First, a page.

U.S. SENIOR AMATEUR
Lutz Defeats Brandes, 5 and 3, To Win 2015 U.S. Senior Amateur
October 1, 2015 | Egg Harbor Township, N.J.
By Vanessa Zink, USGA
Chip Lutz, of Reading, Pa., defeated Tom Brandes, of Bellevue, Wash., 5 and 3, on Thursday to win the 2015 U.S. Senior Amateur Championship, held at the 6,864-yard, par-71 Hidden Creek Golf Club.
Lutz, 60, who made it to the U.S. Senior Amateur semifinal round in 2010, 2011 and 2013, took home his first United States Golf Association victory and earned custody of the Frederick L. Dold Trophy for one year. The win complements Lutz’s back-to-back wins in both the 2011 and 2012 Canadian Senior Amateur and Seniors Amateur Championships, conducted by The R&A.
“It’s an amazing feeling for me because it's one I have sought for quite a few years,” said Lutz, the No. 8 seed in match play. “I've been really looking at and focusing on this event as not only a comfortable place for me, but a great opportunity for me to try to make the best of things.”
He clinched his spot in the final by defeating 1994 and 2001 U.S. Mid-Amateur champion Tim Jackson, 1 up, in Wednesday’s semifinal.
“I think my hardest match was yesterday,” said Lutz. “I had a nice lead against Tim Jackson, 3 up, and just started losing a little momentum and leaking some oil coming down the stretch. It was really difficult for me to finish that match. I was just trying to hold on by the skin of my teeth. Getting over that hump was absolutely huge for me, and I could try to then really focus on this championship match.”
With his 89-year-old mother, Janet, watching him play for the first time, Lutz took an immediate lead Thursday with a par on the par-4 first hole, when Brandes drove it left and was forced to take an unplayable lie. Lutz went 2 up with a par on the par-3 fourth hole, but Brandes won the fifth – his only win of the day – with a 12-foot birdie putt.
“I just thought it would be really special to have her [my mom] here because she had never been before,” said an emotional Lutz. “That was special, really good.”
A par on the par-4 sixth restored Lutz’s lead, and the players halved the next four holes with pars as Brandes missed a 7-foot birdie try on No. 9 and lipped out another birdie effort on No. 10 that would have trimmed the advantage.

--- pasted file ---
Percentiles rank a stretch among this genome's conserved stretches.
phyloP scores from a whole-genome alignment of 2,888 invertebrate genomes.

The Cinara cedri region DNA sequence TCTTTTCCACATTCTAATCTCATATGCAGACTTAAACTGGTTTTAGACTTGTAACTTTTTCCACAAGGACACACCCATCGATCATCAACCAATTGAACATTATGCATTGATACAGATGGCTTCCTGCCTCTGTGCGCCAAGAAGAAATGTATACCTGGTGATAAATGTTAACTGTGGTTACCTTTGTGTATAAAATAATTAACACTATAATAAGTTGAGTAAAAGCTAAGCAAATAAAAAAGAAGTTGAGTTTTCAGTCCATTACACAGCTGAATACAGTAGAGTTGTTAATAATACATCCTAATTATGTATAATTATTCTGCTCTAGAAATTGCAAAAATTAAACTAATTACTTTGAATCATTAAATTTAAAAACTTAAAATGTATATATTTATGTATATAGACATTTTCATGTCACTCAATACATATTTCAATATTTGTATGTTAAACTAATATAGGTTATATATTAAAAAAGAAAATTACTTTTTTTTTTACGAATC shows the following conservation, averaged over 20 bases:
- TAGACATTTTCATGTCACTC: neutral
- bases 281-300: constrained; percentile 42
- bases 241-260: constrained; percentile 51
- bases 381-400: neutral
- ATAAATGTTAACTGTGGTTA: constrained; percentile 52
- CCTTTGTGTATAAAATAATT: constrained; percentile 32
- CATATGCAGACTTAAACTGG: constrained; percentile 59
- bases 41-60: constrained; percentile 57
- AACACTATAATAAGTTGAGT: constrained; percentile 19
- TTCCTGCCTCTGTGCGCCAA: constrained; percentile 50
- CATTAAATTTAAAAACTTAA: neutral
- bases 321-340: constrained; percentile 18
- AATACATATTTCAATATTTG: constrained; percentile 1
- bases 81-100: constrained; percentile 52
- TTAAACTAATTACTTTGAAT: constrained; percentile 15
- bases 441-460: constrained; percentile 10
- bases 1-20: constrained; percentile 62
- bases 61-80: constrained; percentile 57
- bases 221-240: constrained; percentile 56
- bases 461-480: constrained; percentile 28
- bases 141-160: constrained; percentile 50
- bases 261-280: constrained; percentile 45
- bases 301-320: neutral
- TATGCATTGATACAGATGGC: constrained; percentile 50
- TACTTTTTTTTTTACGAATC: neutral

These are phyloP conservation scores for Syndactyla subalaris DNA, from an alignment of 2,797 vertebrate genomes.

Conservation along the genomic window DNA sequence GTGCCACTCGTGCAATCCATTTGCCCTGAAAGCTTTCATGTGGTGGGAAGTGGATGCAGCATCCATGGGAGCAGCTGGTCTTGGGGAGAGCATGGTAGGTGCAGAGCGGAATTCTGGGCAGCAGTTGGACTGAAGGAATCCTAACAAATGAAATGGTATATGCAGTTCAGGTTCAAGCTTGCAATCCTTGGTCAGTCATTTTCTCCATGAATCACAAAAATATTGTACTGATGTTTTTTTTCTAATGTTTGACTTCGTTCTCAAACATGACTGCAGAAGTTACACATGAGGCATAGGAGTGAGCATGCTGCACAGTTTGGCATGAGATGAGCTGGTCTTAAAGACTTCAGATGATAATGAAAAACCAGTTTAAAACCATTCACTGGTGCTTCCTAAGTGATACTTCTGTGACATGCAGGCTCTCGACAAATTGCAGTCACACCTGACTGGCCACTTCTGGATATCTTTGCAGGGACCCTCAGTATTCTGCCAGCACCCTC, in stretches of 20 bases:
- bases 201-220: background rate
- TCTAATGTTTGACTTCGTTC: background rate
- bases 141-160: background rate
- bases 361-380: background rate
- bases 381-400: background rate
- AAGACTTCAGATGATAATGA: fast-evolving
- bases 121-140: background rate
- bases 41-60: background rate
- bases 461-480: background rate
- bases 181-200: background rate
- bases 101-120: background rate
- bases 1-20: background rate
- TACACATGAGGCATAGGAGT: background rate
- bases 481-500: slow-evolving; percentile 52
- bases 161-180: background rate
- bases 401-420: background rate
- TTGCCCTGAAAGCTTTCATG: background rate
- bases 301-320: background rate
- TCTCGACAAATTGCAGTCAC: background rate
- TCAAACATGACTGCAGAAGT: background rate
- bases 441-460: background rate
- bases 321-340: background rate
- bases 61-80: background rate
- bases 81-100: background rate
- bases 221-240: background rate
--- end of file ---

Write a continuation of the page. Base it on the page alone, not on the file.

“The putts on 9 and 10, if one of those would have gone that would have changed the whole thing,” said Brandes, a Pacific Northwest Golf Association Hall of Fame member and runner-up in the 2013 Seniors Amateur Championship, conducted by The R&A. “Those were very, very doable.”
As the rain and wind picked up, the 126-yard, par-3 11th became an elusive target. Both players missed the green, and Brandes bogeyed from behind the hole while Lutz made a 4-footer to get up and down for par and a 3-hole lead.
“On 11, I talked myself into the wrong club [after Lutz had missed the green],” said Brandes, the No. 10 seed in match play. “It went from possibly flipping it into my favor, to me hitting 8-iron over the green and making bogey, flipping it the other way.”
As Brandes played from bunker to bunker on No. 13 for a bogey, Lutz knocked his approach within 10 feet, and Brandes conceded Lutz’s putt for birdie for a 4-up lead. Both players three-putted the par-3 14th, but Lutz closed out the match, 5 and 3, by winning the par-4 15th when Brandes missed the green to the left and failed to get up and down.
“I had to have some confidence in myself,” said Lutz of his struggle to win this championship after three previous semifinal berths. “I had to try to restore my faith in my game and hope that one day I would be faced with the opportunity again and not succumb to either pressure or the challenges faced by that.”
By winning the title, Lutz receives a 10-year exemption from qualifying for the U.S. Senior Amateur, plus exemptions into the next two U.S. Amateurs and U.S. Mid-Amateurs, and an exemption into the 2016 U.S. Senior Open. He will also be exempt from local qualifying for next year’s U.S. Open.
Brandes receives exemptions into next week’s U.S. Mid-Amateur, as well as next year’s U.S. Amateur and U.S. Senior Open, plus a three-year exemption to the U.S. Senior Amateur. Both Brandes and Lutz have opted to forego their exemptions into the 2015 U.S. Mid-Amateur, which starts Saturday at Johns Island Club in Vero Beach, Fla.
“It’s a dream come true,” said Brandes of his week at Hidden Creek, which included a 21-hole semifinal victory over Steven Liebler on Wednesday. “I’m a career amateur. A lot of other guys tried professional golf at some point. I didn’t play in college, I picked up golf relatively late [mid-30s], so for a career amateur, this is as good as it gets.”
The U.S. Senior Amateur consists of 36 holes of stroke play, after which the 156-player field is reduced to the low 64 scorers for six rounds of match play. The championship, which is open to amateurs who have reached their 55th birthday by Sept. 26, 2015, and have a Handicap Index® not exceeding 7.4, concluded with an 18-hole final on Thursday.
The U.S. Senior Amateur is one of 13 national championships conducted annually by the United States Golf Association, 10 of which are strictly for amateurs.